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    $\begingroup$ The proof of of (4.1) in Segal's "Classifying Spaces and Spectral Sequences" (math.northwestern.edu/~konter/gtrs/segal.pdf) should exemplify my doubts more closely. I don't see the map $\phi\colon X\rightarrow BR_U$ being continuous. Do you or somebody else do? $\endgroup$ – Tom Mar 24 '15 at 9:05
  • $\begingroup$ Note there is a typo in the statement of Segal's Proposition 4.1: it should say that $\text{pr}\colon BX_U\to X$ is a homotopy equivalence, not $BR_U\to X$. $\endgroup$ – Tom Church Apr 29 '15 at 0:20
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My first remark concerns Segal's (4.1). The technical details are key. Segal begins by choosing a locally finite partition of unity $f_i$ subordinate to the cover $U_i$. The definition of this term on the nLab seems to be non-standard, and probably does not make the statement true.

A partition of unity $\{f_i\}_{i \in I}$ is usually called "locally finite" if the open cover $f_i^{-1}((0,1])$ is locally finite, i.e. each point has an open neighbourhood intersecting only finitely many $f_i^{-1}((0,1])$.

Suppose then, in the notation of the question, that the partition of unity $\{f_i\}_{i \in I}$ is locally finite in the sense just described. Let $x \in X$ and $V_x \ni x$ be an open neighbourhood intersecting only finitely many $f_i^{-1}((0,1])$, say those indexed by $i_0, i_1, \ldots, i_k$. Then the map $$g_x : V_x \longrightarrow N_k(\mathbb{R}, \leq) \times \Delta^k$$ given by $y \mapsto ((a_{i_0} \leq \cdots \leq a_{i_k}),(f_{i_0}(y), \ldots, f_{i_k}(y)))$ is clearly continuous, and hence so is the composition $$V_x \overset{g_x}\longrightarrow N_k(\mathbb{R}, \leq) \times \Delta^k \longrightarrow \vert N_\bullet(\mathbb{R}, \leq) \vert.$$

I claim that this composition is equal to $g\vert_{V_x}$: as $f_j(y)=0$ for $y \in V_x$ and $j$ not one of $i_0$, $i_1$, ..., $i_k$, due to how we chose $V_x$, this is immediate. It follows that $g\vert_{V_x}$ is continuous; this holds for any $x$, so $g$ is continuous.

Edit: the addresses the elaboration in the edited question. For $x \in X$, let $V_x$ be as above, intersecting the $f_i^{-1}((0,1])$ indexed by $i_0, i_1, \ldots, i_k$. For each $j$, if $x$ is not in $U_{i_j}$ then it is also not in the closure $\overline{f_{i_j}^{-1}((0,1])} \subset U_{i_j}$. Thus $V_x$ may be replaced by the smaller open set $V_x \cap (X \setminus \overline{f_{i_j}^{-1}((0,1])})$ which still contains $x$, but it does not intersect $f_{i_j}^{-1}((0,1])$ and so $U_{i_j}$ may be forgotten. After having discarded all such $U_{i_j}$, the set $V'_x = V_x \cap \bigcap_{j=0}^k U_{i_j}$ is an open neighbourhood of $x$.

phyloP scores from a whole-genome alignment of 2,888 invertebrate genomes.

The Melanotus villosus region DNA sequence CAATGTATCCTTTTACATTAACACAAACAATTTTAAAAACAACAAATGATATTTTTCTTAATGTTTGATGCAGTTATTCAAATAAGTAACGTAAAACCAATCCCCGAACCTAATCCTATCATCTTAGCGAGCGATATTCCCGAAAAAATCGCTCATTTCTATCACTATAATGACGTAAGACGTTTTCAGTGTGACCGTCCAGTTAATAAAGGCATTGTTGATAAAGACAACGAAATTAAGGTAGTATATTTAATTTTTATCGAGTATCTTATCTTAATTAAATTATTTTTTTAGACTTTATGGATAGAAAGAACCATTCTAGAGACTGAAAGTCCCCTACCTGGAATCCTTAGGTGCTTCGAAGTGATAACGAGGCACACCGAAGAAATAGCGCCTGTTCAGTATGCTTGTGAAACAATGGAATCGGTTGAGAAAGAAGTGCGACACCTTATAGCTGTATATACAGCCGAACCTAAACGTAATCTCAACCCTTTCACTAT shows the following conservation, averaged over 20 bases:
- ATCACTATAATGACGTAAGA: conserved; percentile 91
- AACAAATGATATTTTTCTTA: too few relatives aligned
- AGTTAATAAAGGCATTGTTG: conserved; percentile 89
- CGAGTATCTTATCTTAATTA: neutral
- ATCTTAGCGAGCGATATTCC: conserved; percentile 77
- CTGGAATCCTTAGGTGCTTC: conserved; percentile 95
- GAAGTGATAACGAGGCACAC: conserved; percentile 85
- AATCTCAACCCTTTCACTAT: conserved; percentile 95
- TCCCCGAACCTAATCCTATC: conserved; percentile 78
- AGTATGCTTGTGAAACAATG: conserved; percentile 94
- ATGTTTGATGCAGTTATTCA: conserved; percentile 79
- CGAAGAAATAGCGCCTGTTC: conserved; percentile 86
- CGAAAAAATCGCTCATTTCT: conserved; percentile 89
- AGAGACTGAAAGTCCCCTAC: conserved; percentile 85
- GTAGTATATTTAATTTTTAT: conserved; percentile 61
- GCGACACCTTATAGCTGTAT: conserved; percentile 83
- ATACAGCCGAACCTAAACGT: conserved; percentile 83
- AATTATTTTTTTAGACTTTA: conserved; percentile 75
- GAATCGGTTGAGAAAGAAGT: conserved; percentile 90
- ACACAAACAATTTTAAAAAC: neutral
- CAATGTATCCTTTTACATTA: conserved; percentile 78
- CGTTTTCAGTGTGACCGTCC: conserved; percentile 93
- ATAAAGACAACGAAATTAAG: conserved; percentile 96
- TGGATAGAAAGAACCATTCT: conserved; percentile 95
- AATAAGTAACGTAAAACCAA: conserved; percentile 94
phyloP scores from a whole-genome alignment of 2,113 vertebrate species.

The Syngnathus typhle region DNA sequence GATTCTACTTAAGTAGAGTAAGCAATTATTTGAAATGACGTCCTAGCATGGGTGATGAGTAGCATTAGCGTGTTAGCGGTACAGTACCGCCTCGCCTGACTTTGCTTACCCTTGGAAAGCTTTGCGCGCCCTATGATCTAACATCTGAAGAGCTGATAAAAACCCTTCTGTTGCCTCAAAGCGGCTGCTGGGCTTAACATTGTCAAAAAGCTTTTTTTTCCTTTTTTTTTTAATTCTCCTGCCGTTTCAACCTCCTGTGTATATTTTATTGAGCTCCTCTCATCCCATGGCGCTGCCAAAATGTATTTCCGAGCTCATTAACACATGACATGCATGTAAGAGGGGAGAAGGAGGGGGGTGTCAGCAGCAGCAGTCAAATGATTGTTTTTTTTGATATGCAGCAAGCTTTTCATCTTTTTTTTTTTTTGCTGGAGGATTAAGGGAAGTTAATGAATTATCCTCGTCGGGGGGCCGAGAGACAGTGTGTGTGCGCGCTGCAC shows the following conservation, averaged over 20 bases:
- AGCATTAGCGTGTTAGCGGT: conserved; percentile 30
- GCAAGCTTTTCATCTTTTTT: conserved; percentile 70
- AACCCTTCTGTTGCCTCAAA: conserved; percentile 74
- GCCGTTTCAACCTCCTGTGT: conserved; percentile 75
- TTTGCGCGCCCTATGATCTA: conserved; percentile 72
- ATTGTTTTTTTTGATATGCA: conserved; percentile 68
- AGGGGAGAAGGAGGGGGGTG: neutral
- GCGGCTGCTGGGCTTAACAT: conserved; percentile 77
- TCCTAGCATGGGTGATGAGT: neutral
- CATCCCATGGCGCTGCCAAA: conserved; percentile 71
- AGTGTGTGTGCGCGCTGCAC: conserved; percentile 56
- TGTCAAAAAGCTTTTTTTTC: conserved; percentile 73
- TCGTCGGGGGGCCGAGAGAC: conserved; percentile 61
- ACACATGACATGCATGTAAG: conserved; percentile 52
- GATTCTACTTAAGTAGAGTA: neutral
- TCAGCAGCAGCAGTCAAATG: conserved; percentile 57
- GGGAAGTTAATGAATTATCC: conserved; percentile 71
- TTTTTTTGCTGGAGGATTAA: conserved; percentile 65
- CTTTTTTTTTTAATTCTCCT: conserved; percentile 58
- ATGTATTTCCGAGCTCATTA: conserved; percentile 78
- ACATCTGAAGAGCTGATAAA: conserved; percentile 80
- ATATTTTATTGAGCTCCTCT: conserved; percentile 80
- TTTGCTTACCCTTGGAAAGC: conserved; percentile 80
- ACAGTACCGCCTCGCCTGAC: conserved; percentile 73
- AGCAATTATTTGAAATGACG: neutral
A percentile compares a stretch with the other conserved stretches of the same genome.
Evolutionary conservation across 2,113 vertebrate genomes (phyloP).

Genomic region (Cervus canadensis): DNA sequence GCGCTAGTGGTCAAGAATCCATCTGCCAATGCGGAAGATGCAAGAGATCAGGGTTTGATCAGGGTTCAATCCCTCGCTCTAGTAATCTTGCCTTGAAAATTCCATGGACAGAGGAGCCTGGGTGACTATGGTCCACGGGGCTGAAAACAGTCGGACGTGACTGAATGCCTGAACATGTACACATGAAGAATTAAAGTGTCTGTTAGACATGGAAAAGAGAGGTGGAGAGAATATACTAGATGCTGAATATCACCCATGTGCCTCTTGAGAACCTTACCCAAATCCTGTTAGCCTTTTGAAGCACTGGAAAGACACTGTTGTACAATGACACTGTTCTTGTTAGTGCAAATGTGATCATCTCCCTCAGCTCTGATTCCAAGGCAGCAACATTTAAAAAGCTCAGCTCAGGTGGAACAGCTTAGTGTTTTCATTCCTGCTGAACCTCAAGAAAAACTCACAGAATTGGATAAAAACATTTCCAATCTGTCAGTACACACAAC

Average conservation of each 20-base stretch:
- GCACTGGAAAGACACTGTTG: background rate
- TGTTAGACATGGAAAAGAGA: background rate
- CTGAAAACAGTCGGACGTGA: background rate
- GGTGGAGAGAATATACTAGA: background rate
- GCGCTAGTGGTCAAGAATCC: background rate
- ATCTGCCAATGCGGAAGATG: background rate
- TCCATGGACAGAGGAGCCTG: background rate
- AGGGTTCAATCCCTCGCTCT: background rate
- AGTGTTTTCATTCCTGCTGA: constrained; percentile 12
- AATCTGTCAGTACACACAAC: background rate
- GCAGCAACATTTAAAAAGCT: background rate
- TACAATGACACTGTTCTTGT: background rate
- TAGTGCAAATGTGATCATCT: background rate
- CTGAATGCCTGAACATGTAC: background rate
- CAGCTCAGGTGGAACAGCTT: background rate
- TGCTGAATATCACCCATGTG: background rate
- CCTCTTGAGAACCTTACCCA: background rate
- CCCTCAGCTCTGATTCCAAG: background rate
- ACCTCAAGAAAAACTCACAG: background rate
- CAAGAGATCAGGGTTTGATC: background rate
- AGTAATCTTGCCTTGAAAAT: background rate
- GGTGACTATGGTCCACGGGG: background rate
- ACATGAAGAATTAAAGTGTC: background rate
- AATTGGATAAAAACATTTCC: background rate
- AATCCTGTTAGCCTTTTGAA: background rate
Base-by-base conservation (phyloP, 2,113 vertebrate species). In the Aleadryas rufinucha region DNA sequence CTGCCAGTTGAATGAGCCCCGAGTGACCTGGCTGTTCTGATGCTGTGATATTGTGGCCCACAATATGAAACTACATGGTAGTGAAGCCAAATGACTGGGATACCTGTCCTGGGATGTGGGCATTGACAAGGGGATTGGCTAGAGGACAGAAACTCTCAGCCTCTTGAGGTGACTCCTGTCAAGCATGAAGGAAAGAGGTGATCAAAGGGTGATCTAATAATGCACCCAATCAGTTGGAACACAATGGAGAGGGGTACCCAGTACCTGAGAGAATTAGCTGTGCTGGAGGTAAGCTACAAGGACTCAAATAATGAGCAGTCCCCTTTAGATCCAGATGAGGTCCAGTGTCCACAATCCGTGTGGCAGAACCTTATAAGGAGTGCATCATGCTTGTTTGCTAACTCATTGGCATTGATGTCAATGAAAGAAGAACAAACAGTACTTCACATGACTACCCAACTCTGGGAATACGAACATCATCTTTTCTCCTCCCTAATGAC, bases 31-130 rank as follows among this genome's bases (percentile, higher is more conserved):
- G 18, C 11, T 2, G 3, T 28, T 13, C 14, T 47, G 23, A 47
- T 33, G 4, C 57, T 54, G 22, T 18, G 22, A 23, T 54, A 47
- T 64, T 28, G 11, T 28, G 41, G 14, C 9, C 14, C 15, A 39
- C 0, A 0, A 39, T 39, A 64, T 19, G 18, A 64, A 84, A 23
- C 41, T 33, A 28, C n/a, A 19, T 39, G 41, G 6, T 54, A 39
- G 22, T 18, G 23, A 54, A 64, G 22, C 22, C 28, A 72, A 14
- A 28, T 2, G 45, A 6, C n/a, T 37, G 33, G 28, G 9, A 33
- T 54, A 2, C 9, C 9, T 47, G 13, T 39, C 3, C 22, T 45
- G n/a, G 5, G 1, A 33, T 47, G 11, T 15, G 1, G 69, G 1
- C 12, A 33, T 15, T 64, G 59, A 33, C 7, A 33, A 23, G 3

Then the map $$f_x : V'_x \longrightarrow N_k(Y) \times \Delta^k$$ given by $y \mapsto (((a_{i_0},y) \leq \cdots \leq (a_{i_k},y)),(f_{i_0}(y), \ldots, f_{i_k}(y)))$ is well-defined and continuous. The remainder of the argument is identical.

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  • $\begingroup$ This goes along with the comment of @Omar Antolín-Camarena, settles the example as posed, but does not address my concerns, since my example was chosen badly. I edited the question with an extended example, which should exemplify my uncertainty more closely. $\endgroup$ – Tom Apr 28 '15 at 12:16
  • $\begingroup$ Why does $x\in U_{i_j}$ hold? It think it only holds $U_{i_j}\cap V_x\neq \emptyset$, but this does not imply $x\in U_{i_j}$. If I would choose only the subset of indices $\{i'_0,...,i'_{k'}\}\subseteq\{i_0,...,i_k\}$ where $x\in U_{i'_j}$ holds to fix this then the $f_{i'_j}$ maybe do not sum up to $1$ on $V_x\bigcap_{j=0}^{k'}U_{i'_{k'}}$. $\endgroup$ – Tom May 1 '15 at 15:31
  • $\begingroup$ You are quite right: I have edited my answer to show how these $U_{i_j}$'s can be eliminated. $\endgroup$ – Oscar Randal-Williams May 1 '15 at 16:17
  • $\begingroup$ That settles the example. Thanks. It even shows that the map $g$ factors over $|N_\bullet(Y')|$, where $Y'$ is the same simplicial space as $Y$ but endowing $\mathbb{R}$ with the discrete topology. $\endgroup$ – Tom May 2 '15 at 10:09